MJ’s, according to the restaurant website, “is a locally family owned and operated restaurant inspired and influenced by family, friends, and good food. Tad and Rachel Engstrom are the owners. The restaurant is named after their daughters, Madelyn and Julianna. Tad is the Executive Chef.”
Chef Tad Engstrom trained at the New England Culinary Institute. He was sous Chef at 223 South Elm and Executive Chef for Sweet Basil’s before opening MJ’s in 2011. He describes his style as “Southern Cuisine with French influences,” certainly a good combination in my estimation.
A Guilford College neighborhood home has been opened up inside to create a dining room on the right, with additional seating in an alcove to the rear. Salmon walls frame an open fireplace. On the other side of the room, original art decorates beige walls. White tablecloths adorn the tables. The bar area to the left of the entryway has established a popular following. No matter the location of your seating, residual noise is low enough to allow conversation — a rare and most welcome feature. Patio seating, illuminated with tiny overhead lights, is especially attractive this time of year.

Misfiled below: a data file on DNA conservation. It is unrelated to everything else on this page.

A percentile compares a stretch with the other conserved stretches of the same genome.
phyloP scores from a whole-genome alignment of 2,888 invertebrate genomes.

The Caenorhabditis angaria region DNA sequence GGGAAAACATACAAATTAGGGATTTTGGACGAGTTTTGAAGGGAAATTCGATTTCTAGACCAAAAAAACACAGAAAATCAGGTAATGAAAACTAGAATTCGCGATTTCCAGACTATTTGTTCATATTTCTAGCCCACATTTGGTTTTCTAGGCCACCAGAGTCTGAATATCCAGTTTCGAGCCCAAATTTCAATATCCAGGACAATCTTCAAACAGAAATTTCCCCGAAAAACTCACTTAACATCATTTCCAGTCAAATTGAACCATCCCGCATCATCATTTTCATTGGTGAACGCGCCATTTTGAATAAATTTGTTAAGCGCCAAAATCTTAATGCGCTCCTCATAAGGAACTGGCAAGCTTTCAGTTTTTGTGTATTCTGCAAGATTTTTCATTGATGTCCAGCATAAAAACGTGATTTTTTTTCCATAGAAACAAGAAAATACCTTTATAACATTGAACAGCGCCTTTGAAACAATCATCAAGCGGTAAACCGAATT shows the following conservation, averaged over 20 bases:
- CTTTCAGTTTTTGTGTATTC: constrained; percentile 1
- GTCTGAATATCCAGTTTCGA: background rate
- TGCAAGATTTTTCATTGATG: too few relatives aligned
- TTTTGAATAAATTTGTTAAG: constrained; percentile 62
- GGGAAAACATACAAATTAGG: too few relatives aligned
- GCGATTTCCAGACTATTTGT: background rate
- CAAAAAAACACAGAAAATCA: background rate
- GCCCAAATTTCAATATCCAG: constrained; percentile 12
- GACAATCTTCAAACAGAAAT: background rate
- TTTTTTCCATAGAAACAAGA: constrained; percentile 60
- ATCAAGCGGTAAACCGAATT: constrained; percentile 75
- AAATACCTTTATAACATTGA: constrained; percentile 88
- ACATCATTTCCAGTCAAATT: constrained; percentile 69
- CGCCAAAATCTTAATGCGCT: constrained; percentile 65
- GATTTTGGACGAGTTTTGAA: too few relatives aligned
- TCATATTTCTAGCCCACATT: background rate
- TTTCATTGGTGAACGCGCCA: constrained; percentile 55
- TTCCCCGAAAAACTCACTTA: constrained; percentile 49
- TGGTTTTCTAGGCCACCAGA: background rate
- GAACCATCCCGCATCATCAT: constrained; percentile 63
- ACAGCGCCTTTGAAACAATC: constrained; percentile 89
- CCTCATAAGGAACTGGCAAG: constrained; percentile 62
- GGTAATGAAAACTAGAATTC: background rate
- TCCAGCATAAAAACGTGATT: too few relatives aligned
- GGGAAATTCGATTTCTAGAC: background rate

The wine list contains mostly unfamiliar selections, at least to me, but when a server recognized that I was not enamored with my selection, she insisted on replacing it, and I was only charged for the lower-priced original. No harm, no foul, no risk. My wife has been engaging in bar sampling recently, and MJ’s earned special praise in this regard. The Twisted Angel Cosmo is prepared with Grey Goose vodka, a touch of Domaine de Canton liqueur, plus lime and cranberry juices.
I have always considered MJ’s a very good restaurant. But meals this year have been noticeably better than in the past. My most recent visit took place during Furniture Market. In spite of a packed house, service remained well paced and attentive on this as well as previous occasions.
Bread (no extra charge) is crusty and flavorful, joined by softened butter and good quality herbed olive oil.
She Crab Soup drew memories of The White Heron in Myrtle Beach, one of my absolute favorites from long ago. It’s rich and creamy, oozing the flavor of fresh lump crabmeat. A Charleston-influenced recipe, it bears subtle nuances of onions, sherry, and paprika.
We also rated Shrimp Tacos in the highest echelon, a function primarily of the flavor and texture of the abundant shrimp, enhanced with sesame slaw, ponzu sauce, and spicy aioli, all presented on a bed of fresh arugula, which adds a kick of its own.
Fried Calamari is noteworthy for its light, crusty exterior and overall tender texture, sharpened with caper aioli. This also ranked in the upper category, relative to similar preparations in other Triad restaurants.
Poutine is one of this restaurant’s signature items. I did not order it on these most recent evenings, but I have had it in the past. It’s a heavy concoction of French fries covered with cheese curds and onion gravy — to me, a hearty, wintry dish.